A museum that didn’t have these restrictions and that I found particularly appealed to my interests, both in terms of African bushcraft and natural navigational techniques, was the The House of Wonders Museum of History & Culture of Zanzibar & the Swahili Coast, in Stone Town, Zanzibar.

I was somewhat aware of the history of the Swahili coast and trade routes between Zanzibar and the Arabian peninsular but this shed new light, increasing my understanding, particularly of old navigational techniques and use of trade winds.

Certainly too far for a day out from the UK but if you are ever in that part of the world, well worth a visit…

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Par

Both Skansen and Jamtli — two Swedish open air museums — have some stuff that are bushcrafty. The birch bark and split log roofs on the old houses, the birch withys used for all kinds of things, the old self sufficient ways of doing things.

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Paul Kirtley

Thanks for the heads-up Par 🙂

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Hans

Also the Sápmi museum in Jokkmokk http://www.ajtte.com/ is very interesting and good.
Sadly I have not been there for years,

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Paul Kirtley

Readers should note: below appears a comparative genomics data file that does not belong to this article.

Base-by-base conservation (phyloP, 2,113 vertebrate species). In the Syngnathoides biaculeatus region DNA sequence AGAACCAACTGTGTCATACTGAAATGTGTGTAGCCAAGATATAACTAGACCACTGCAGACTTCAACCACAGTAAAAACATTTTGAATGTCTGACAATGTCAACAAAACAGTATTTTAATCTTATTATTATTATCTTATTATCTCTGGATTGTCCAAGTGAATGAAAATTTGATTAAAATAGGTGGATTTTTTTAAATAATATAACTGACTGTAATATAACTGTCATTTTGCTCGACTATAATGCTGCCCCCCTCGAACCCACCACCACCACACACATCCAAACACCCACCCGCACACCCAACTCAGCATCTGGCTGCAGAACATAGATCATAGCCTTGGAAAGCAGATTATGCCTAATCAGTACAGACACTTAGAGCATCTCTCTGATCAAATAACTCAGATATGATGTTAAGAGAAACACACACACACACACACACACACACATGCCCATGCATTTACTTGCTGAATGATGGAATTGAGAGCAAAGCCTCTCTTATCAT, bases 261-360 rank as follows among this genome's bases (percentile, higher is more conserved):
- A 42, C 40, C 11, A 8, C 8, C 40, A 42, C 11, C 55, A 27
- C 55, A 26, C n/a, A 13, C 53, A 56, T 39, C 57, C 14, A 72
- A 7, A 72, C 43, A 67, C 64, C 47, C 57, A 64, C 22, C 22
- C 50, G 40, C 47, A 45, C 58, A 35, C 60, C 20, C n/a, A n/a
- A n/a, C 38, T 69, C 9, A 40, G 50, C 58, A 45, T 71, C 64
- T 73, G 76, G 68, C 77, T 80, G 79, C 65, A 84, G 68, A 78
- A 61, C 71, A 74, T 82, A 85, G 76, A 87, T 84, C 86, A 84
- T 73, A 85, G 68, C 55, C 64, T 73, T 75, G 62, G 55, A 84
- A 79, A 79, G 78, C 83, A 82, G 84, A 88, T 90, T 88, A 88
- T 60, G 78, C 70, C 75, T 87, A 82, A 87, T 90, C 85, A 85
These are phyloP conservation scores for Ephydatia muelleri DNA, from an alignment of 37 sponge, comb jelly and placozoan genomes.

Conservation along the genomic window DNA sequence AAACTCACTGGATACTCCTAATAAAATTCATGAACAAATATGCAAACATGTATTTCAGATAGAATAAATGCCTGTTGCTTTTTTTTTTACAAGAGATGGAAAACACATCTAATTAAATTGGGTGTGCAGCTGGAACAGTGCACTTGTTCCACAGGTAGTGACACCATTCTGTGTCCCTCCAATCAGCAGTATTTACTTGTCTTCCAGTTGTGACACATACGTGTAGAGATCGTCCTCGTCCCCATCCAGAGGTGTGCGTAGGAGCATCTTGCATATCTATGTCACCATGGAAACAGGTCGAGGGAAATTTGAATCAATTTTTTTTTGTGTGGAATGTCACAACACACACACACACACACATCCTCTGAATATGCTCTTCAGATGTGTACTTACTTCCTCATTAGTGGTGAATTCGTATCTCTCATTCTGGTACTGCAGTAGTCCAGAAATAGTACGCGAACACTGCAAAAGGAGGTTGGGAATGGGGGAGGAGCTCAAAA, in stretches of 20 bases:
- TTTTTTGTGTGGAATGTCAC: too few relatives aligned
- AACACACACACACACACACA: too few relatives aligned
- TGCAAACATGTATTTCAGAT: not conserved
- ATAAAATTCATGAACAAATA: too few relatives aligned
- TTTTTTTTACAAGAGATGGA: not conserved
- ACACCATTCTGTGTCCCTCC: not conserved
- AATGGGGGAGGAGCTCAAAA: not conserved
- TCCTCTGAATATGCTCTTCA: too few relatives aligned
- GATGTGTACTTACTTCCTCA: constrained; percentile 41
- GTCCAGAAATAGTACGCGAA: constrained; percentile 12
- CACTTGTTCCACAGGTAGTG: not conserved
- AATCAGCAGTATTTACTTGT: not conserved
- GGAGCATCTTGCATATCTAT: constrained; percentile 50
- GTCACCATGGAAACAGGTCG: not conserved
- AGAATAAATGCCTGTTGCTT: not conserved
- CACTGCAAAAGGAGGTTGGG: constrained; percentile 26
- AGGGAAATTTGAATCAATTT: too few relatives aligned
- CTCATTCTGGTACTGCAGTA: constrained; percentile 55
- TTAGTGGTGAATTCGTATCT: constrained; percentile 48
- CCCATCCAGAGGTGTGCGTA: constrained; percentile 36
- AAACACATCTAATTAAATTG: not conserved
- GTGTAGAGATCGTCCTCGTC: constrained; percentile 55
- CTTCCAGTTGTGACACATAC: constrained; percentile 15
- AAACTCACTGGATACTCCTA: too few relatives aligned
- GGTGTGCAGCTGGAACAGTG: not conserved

Hey Hans, I really do need to visit that museum. Thanks for the reminder! 🙂

All the best,

Paul

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Todd Monaghan

The Lewis and Clark display at The Magic House in Kirkwood, Missouri. Tents, canoes, compasses, maps…..

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Paul Kirtley

Hey this sounds very interesting Todd. Would like to see it one day….

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Tom Gold

Currently being inspired the writings of Horace Kephart particularly in terms of campcraft and outdoor cooking. What I like best about his work is that it came first hand from the ‘get it right or die’ school of pioneering and exploration that opened up the American continent.

You can take this hard earned outdoor technology straight from his words and diagrams and discover that it still works as well today as it did for the original ‘mountain men’ who Kephart encountered.

There is nothing contrived about his work, he didnt spend time distressing the fabric of his bedroll or artfully arranging feathers in his hat so that he could look more ‘bushcrafty’, he simply used the most effective and expedient means at his disposal and often the barest minimum of kit.